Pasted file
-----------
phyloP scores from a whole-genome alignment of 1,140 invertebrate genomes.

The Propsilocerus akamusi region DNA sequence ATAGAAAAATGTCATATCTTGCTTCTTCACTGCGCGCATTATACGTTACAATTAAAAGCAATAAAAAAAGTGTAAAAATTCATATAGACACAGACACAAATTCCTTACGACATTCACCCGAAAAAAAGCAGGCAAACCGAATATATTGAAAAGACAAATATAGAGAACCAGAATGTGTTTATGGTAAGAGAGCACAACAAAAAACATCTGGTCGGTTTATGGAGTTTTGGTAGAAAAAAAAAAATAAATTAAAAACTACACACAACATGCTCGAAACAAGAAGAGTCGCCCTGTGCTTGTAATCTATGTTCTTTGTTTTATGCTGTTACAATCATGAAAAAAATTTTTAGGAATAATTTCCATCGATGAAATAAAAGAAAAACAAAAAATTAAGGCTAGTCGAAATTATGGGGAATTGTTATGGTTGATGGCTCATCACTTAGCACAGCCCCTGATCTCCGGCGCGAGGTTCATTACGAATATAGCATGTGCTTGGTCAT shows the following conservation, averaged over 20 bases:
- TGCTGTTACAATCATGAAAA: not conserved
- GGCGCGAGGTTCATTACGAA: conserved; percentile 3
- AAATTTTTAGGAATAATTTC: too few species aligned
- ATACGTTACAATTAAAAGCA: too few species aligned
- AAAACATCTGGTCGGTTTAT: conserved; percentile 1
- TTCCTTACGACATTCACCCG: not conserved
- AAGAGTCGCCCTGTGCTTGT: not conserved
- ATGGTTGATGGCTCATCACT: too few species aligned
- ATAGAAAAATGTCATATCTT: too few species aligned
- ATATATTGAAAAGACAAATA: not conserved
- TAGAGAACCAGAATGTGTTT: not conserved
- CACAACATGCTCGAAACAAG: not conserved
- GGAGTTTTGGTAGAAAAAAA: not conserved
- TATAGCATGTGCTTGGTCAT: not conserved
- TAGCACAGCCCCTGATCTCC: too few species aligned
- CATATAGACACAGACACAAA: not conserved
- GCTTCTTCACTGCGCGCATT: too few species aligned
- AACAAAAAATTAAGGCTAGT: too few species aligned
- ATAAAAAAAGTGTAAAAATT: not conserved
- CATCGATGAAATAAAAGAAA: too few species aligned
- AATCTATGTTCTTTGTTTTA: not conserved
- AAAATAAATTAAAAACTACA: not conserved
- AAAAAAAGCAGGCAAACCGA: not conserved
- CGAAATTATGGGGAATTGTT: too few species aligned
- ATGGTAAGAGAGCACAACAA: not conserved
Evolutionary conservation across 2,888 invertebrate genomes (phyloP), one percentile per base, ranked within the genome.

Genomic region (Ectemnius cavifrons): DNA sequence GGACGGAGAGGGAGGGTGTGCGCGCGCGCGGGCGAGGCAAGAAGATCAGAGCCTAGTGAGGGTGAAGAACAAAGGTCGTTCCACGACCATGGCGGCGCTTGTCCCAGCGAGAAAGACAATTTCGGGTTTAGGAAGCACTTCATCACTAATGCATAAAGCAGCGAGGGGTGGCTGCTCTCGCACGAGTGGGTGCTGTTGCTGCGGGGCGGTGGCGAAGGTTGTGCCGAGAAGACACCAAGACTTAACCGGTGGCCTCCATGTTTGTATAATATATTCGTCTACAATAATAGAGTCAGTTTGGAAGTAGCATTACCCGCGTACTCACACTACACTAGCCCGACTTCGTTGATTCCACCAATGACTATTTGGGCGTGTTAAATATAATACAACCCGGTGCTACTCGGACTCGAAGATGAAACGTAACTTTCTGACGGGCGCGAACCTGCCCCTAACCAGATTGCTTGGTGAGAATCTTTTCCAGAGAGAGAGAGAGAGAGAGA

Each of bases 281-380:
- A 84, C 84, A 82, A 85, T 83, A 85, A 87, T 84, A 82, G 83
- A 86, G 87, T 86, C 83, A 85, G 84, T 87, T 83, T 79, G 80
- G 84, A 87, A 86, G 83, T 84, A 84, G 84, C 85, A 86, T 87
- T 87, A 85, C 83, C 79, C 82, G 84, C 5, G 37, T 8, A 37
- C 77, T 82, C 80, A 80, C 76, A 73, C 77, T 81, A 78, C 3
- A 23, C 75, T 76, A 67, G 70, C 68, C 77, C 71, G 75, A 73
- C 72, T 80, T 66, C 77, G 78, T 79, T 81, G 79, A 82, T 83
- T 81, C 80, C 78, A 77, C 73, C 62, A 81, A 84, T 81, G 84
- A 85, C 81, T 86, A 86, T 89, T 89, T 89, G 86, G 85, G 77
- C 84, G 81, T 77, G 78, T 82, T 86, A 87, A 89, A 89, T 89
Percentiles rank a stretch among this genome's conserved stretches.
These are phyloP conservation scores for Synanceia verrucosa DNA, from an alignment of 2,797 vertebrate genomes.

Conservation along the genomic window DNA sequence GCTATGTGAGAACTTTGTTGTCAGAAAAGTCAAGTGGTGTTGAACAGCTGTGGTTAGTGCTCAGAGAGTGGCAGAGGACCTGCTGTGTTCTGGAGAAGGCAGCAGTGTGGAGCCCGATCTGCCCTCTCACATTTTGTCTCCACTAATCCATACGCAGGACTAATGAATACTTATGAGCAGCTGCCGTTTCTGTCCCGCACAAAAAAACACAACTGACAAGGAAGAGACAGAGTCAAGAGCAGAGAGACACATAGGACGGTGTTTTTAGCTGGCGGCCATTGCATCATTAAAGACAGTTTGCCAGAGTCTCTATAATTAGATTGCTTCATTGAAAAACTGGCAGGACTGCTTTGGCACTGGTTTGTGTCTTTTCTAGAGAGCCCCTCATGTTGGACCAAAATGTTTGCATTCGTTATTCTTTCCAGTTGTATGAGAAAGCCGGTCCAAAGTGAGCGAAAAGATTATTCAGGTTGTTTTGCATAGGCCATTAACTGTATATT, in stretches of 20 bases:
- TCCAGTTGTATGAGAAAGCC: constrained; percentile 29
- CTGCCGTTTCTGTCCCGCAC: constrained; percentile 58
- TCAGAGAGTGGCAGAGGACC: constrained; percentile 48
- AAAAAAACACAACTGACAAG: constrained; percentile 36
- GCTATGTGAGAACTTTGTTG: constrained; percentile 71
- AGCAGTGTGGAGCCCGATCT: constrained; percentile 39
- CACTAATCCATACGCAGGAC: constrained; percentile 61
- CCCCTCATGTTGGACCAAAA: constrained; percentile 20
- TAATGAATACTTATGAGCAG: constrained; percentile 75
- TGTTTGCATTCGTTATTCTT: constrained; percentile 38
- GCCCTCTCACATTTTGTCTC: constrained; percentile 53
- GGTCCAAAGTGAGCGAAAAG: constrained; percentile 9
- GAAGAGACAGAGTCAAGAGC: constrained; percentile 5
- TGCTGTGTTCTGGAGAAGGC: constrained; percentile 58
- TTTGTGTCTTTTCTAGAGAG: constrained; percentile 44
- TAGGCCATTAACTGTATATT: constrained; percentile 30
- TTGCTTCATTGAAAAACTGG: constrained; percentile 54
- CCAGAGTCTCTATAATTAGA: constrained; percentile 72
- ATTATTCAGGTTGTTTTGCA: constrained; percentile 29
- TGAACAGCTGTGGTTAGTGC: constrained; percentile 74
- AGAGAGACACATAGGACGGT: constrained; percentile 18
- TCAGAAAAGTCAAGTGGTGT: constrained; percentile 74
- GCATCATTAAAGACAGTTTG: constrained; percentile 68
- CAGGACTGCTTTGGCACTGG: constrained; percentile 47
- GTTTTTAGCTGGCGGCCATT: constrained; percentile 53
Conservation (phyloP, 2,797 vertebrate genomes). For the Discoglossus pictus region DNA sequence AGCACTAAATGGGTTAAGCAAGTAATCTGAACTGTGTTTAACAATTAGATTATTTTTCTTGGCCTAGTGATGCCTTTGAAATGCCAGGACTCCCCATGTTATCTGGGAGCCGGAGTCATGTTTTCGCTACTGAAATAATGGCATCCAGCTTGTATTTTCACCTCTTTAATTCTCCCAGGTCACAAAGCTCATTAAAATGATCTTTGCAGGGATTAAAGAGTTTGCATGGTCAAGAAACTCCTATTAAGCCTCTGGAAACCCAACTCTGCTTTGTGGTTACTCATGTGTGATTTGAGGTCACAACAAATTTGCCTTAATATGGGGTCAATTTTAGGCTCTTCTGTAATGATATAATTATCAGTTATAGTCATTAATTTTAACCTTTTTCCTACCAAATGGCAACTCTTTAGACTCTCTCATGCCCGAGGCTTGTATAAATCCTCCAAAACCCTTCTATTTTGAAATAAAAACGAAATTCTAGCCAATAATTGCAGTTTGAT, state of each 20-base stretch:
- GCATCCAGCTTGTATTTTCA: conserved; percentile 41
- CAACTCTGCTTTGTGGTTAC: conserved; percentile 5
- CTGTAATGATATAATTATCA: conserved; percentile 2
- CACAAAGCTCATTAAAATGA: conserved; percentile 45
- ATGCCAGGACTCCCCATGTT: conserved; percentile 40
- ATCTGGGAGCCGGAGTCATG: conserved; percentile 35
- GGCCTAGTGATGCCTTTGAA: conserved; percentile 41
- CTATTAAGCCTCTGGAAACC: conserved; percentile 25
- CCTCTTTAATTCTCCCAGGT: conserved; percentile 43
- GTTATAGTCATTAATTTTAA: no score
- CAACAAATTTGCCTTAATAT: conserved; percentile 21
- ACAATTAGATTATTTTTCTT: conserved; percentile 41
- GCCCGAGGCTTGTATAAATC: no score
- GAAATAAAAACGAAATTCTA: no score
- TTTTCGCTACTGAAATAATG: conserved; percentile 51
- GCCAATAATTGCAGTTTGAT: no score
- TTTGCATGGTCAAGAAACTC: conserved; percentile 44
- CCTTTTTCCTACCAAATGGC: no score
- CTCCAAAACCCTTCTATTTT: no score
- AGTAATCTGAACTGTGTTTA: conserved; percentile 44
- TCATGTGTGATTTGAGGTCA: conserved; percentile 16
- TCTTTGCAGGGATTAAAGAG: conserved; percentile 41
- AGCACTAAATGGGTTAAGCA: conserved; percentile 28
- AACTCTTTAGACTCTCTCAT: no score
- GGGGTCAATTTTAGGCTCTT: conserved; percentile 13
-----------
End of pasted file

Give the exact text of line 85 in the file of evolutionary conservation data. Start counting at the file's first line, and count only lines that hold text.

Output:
- GCCAATAATTGCAGTTTGAT: no score